Tuesday, July 28, 2009

Wrecking Your Currency Key To Prosperity?

Europe's perhaps foremost pro-inflationist columnist, Ambrose Evans-Pritchard at the Telegraph, is holding up Iceland as an economic role model. No, I am not kidding, follow the link if you don't believe me.

His article are full of misleading or false assertions meant to deceive the reader. Contrary to his assertions of "stabilization", unemployment has risen far more in Iceland than in the euro area. While unemployment is now quite similar, it used to be (for structural reasons unrekated to monetary policy far lower in Iceland).

He further claims that Iceland has seen rising exports. Which is true, but only in terms of Icelandic kronas. In terms of just about any other currency it has however dropped significantly. To understand why measuring exports in terms of ISK, remember that Zimbabwe saw dramatic increases in exports in terms of Zimbabwe dollar before that currency vanished (Just like it saw dramatic increases in wealth generally in terms of Zimbabwe dollars)....

He of course also leaves out that with an increase in unemployment from 3.1% to 9.1%, even as the participation ("activity") rate declined from 84% to 81.9% and the average work week dropped from 40.8 hours to 38.9 hours and the average real wage dropped 8.2%, we're talking about a total real income reduction of about 20% in Iceland. That is not "magic[ally positive]", even in the context of this crisis.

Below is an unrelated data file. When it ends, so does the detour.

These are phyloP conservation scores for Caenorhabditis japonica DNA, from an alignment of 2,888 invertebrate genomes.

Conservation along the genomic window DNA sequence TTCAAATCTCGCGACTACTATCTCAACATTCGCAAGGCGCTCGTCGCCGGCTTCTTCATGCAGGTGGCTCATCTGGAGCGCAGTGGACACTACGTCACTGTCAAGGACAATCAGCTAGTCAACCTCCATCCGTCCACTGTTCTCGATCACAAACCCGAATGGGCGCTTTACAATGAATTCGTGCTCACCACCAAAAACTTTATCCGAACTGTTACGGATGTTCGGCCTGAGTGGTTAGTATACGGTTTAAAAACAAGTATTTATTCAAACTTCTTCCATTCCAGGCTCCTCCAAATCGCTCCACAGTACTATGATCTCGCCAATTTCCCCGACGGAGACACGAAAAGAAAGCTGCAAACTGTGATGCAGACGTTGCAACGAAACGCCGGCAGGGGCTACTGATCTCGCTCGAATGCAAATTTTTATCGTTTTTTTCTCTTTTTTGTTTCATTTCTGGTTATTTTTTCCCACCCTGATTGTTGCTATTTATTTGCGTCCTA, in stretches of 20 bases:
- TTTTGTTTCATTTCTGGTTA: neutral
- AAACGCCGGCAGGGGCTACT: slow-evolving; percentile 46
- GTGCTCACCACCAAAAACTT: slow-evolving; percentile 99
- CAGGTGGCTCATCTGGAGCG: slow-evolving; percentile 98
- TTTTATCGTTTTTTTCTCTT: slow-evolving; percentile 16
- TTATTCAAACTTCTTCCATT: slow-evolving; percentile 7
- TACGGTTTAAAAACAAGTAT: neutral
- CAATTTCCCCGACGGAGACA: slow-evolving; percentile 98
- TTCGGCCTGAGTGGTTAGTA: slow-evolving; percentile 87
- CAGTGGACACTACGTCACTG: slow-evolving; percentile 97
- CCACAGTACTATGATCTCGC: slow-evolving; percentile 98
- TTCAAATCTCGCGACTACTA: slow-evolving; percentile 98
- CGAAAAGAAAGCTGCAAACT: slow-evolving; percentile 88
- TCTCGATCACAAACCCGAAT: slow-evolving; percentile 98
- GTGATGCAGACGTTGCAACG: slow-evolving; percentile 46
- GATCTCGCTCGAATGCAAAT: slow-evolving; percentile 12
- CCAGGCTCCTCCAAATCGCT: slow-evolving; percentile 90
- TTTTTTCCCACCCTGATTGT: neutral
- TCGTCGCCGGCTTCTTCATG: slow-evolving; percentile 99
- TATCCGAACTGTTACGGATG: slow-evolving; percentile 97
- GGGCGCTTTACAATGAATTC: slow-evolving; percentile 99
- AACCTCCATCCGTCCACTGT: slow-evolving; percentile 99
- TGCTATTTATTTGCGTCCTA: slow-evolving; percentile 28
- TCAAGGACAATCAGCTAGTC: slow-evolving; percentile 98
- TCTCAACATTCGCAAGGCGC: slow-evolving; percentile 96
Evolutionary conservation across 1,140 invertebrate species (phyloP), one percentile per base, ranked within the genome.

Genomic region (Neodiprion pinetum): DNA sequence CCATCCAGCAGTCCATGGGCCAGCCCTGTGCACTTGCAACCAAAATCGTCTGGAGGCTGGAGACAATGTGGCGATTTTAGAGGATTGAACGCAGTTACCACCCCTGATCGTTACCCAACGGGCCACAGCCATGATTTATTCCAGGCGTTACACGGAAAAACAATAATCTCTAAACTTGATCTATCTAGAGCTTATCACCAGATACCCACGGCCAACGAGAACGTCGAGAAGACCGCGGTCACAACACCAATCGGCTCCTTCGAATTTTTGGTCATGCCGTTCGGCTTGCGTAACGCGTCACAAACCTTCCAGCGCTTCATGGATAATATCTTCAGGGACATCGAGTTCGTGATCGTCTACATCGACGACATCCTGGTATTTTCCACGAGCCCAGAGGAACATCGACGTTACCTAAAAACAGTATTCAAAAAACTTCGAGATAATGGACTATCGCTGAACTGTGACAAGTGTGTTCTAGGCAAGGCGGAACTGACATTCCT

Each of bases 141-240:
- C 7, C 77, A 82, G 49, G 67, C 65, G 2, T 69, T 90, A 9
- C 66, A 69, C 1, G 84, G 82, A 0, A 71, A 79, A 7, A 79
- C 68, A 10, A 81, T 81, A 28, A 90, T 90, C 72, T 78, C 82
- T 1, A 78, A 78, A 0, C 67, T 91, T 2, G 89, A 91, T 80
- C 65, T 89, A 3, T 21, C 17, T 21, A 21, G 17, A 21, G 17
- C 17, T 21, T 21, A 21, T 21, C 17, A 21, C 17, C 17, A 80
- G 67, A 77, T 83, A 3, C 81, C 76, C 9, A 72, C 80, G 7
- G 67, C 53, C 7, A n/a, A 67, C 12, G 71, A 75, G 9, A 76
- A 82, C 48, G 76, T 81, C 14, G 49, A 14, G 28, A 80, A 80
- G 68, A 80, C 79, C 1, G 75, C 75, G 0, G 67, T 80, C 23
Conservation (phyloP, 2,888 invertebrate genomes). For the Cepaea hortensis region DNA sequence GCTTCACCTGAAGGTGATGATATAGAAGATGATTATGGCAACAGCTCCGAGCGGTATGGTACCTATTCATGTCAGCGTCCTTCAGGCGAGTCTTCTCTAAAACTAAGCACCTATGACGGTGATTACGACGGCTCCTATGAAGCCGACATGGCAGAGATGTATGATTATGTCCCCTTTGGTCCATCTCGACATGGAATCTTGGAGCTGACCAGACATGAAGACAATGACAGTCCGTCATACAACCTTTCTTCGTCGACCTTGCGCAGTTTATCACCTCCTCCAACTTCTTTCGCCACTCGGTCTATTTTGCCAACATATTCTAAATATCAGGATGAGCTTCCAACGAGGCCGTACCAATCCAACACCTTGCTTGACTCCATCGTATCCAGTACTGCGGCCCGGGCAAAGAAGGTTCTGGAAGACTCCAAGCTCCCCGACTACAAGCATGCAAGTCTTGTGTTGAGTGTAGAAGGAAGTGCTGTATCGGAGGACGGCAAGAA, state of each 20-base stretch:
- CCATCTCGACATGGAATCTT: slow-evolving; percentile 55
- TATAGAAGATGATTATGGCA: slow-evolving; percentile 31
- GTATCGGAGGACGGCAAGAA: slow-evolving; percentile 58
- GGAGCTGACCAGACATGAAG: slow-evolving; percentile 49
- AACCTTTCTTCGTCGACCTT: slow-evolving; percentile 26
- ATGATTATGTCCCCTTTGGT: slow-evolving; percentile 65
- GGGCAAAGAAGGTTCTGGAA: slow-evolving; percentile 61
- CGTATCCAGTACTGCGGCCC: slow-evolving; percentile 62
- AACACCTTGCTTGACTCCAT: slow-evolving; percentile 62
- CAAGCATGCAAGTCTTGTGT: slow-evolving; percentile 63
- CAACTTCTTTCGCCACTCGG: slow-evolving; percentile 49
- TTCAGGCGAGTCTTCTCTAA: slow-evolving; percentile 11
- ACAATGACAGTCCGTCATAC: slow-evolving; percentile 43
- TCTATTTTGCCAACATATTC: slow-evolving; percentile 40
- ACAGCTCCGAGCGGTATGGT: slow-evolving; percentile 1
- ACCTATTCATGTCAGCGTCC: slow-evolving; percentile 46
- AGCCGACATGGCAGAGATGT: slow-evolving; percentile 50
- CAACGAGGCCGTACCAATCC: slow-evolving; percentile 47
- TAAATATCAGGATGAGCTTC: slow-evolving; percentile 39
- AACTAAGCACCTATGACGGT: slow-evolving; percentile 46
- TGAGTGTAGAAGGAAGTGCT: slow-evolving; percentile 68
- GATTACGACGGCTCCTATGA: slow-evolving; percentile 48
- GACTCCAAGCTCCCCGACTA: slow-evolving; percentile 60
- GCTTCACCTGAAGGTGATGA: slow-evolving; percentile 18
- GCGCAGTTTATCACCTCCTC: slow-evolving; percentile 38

The near collapse of the ISK hasn't exactly brought much good to Iceland, in other words. And recommending it as a general policy is even more senseless, because as I've explained before, relative exchange rates are zero sum games, meaning that it is impossible for everyone to devalue against each other. Yet the damage done to others through devaluation will help conceal the damage that policy does to the devaluing country.


Anonymous Anonymous said...

Now this is a subject I have much interest but not enough understanding of: it was my understanding that for a while Iceland was significantly more economically free than places like the US, and that their per-capita income was higher. Has this changed? Has Iceland recently introduced more interventionist policies, or are we now seeing the fruition of old policies?

3:01 AM  

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